* make a decision about indentation level and stick to it
    * if there are no strong opinions about it then go with the
    industry standard for that language (4 for Java)

    Arne
     
    Arne Vajhøj, May 13, 2013
    #11
  12. On 5/8/2013 4:56 PM, Arved Sandstrom wrote:
    > On 05/07/2013 06:29 PM, Martin Gregorie wrote:
    >> On Tue, 07 May 2013 13:35:23 -0700, Wojtek wrote:
    >>
    >>> lipska the kat wrote :
    >>>> On 07/05/13 17:11, Stefan Ram wrote:
    >>>>> Daniele Futtorovic <> writes:
    >>>>>> ... and subsequently decided that I didn't want to bar() after all,
    >>>>>
    >>>> <snippage>
    >>>>
    >>>>> ... What I do /not/ like that much is:
    >>>>>
    >>>>> void alpha() {
    >>>>> beta(); gamma(); ...
    >>>>>
    >>>>>
    >>>> Ah, my favorite style, I can't see why anyone would want or need
    >>>> anything else. I've been known to reformat code with a particularly
    >>>> irritating bracketing style but life is too short so generally now I
    >>>> try to live with it. But really ...
    >>>>
    >>>> void alpha() {
    >>>> beta(); gamma();
    >>>> }
    >>>>
    >>>> Is a thing of beauty and a joy to behold, it's all you need :)
    >>>
    >>> Hmmm, I prefer my braces on their own line. In your style I am forever
    >>> chasing my eye around the screen trying to find out if there is a brace,
    >>> whereas a brace on a separate line stands out. YMMV but IMHO it is a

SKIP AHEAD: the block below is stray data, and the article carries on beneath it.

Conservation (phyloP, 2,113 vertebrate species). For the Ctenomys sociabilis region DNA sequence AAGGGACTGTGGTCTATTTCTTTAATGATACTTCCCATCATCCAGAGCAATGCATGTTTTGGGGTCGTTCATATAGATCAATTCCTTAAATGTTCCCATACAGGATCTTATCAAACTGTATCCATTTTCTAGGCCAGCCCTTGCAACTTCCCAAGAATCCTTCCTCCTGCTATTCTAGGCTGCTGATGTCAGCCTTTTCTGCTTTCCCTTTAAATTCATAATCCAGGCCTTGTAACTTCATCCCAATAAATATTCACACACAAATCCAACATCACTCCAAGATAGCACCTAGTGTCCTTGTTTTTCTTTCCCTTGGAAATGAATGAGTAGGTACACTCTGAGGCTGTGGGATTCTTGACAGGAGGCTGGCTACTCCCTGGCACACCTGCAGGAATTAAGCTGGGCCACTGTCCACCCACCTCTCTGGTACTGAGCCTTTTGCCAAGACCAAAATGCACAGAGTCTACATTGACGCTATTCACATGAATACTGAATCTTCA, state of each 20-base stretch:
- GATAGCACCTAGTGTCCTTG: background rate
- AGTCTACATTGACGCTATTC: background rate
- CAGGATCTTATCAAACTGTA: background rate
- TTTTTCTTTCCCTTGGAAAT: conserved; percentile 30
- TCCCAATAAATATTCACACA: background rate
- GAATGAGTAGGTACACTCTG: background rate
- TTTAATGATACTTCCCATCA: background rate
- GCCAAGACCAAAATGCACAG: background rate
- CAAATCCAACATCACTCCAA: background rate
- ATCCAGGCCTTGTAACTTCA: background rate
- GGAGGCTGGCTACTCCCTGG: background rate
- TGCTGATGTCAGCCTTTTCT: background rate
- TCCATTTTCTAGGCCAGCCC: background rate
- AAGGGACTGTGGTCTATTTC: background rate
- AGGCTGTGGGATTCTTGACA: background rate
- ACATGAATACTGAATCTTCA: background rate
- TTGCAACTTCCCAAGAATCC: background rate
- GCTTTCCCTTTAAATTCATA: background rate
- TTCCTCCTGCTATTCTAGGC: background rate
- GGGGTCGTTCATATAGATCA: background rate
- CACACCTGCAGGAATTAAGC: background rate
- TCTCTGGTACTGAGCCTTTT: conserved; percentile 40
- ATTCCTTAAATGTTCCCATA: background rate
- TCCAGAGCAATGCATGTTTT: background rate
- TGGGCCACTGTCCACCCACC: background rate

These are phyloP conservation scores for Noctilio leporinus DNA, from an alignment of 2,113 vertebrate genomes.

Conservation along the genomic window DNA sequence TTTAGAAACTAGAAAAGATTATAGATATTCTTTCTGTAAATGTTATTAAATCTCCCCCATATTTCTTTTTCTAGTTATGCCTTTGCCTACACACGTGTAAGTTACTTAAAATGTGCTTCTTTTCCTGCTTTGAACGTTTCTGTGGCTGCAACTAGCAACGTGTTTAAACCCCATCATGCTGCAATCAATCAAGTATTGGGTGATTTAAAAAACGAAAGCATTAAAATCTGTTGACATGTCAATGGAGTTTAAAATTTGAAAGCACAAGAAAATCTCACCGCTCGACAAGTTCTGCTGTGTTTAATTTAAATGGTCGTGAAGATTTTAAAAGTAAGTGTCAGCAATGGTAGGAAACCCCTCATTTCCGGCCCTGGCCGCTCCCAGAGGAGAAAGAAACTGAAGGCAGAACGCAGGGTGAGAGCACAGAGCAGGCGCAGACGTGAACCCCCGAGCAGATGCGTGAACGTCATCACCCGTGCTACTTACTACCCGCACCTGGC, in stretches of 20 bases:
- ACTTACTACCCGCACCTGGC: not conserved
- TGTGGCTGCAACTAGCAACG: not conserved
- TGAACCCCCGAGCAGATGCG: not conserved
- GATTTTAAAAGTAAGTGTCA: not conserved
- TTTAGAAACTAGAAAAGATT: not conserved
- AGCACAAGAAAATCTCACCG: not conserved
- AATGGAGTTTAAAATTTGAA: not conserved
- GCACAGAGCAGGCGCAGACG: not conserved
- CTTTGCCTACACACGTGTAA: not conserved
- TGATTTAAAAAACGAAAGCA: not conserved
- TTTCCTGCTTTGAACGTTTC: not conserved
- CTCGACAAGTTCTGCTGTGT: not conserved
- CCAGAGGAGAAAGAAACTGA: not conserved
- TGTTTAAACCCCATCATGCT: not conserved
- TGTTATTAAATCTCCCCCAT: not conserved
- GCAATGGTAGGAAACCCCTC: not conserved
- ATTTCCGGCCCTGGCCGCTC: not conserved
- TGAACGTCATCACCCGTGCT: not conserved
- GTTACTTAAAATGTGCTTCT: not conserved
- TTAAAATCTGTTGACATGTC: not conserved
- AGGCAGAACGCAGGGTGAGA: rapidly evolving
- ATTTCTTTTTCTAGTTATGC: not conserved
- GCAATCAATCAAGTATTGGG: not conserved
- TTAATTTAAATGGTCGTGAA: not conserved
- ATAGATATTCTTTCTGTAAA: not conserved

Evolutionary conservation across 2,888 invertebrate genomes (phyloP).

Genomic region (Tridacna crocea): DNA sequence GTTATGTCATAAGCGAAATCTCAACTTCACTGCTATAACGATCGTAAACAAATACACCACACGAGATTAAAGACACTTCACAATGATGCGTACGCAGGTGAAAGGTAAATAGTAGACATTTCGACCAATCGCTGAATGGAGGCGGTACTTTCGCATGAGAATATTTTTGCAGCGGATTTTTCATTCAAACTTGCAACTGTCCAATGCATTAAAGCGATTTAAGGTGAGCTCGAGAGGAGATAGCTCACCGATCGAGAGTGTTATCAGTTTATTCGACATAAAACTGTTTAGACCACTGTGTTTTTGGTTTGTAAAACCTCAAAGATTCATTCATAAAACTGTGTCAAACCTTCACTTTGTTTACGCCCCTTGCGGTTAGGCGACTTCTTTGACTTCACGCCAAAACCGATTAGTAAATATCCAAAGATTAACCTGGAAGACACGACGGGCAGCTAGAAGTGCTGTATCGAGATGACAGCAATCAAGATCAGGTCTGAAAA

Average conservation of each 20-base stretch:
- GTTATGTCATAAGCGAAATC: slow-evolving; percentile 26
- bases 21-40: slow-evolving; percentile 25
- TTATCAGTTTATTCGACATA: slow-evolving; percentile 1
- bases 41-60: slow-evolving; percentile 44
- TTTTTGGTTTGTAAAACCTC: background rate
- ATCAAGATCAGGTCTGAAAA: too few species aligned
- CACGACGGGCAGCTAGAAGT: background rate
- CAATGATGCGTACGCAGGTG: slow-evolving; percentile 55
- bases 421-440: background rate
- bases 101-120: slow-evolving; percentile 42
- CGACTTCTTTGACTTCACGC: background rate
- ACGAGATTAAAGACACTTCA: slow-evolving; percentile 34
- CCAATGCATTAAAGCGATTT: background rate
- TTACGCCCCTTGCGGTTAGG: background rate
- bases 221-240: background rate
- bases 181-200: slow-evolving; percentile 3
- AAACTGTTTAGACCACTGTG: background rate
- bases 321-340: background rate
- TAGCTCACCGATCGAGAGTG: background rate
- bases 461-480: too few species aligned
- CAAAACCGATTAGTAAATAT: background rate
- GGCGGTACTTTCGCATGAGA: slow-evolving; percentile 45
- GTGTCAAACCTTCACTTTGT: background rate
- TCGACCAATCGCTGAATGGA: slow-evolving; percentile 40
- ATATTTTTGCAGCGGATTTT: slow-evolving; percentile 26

>>> faster way to read code.

    >>
    >> +1
    >>

    > Same here, +1. I am just not going to use different brace standards for
    > Java, Perl, C, C++, C# etc.


    Each language has its own standards, conventions and practices. I am
    very skeptical about an attempt to format different languages identical.

    Arne
     
    Arne Vajhøj, May 13, 2013
    #12
  13. Stefan Ram

    Eric Sosman Guest

    On 5/12/2013 10:04 PM, Arne Vajhøj wrote:
    > On 5/7/2013 10:56 AM, Eric Sosman wrote:
    >> On 5/7/2013 10:23 AM, Stefan Ram wrote:
    >>> [...]
    >>> An indentation of just one space often is too small to be seen
    >>> clearly, because the natural width and form of characters
    >>> often varies by an amount that is not very much smaller than a
    >>> space. Therefore, the indentation should amount to at least
    >>> two positions. In order not to waste horizontal spaces, an
    >>> indentation of exactly two positions is chosen. This means,
    >>> that the left position of the next level is two larger than
    >>> the position of the directly enclosing level.
    >>> [...]

    >>
    >> I dimly recall reading, long ago, of someone's actual attempt
    >> to measure the readability of different indentation widths. Alas,
    >> I can no longer find the reference. I believe, though, that the
    >> experiments found two spaces too narrow, four spaces too wide, and
    >> eight spaces much too wide.
    >>
    >> Unfortunately, the remaining span includes two of the most
    >> prominent and pervasive numbers of all, and there's no hint as to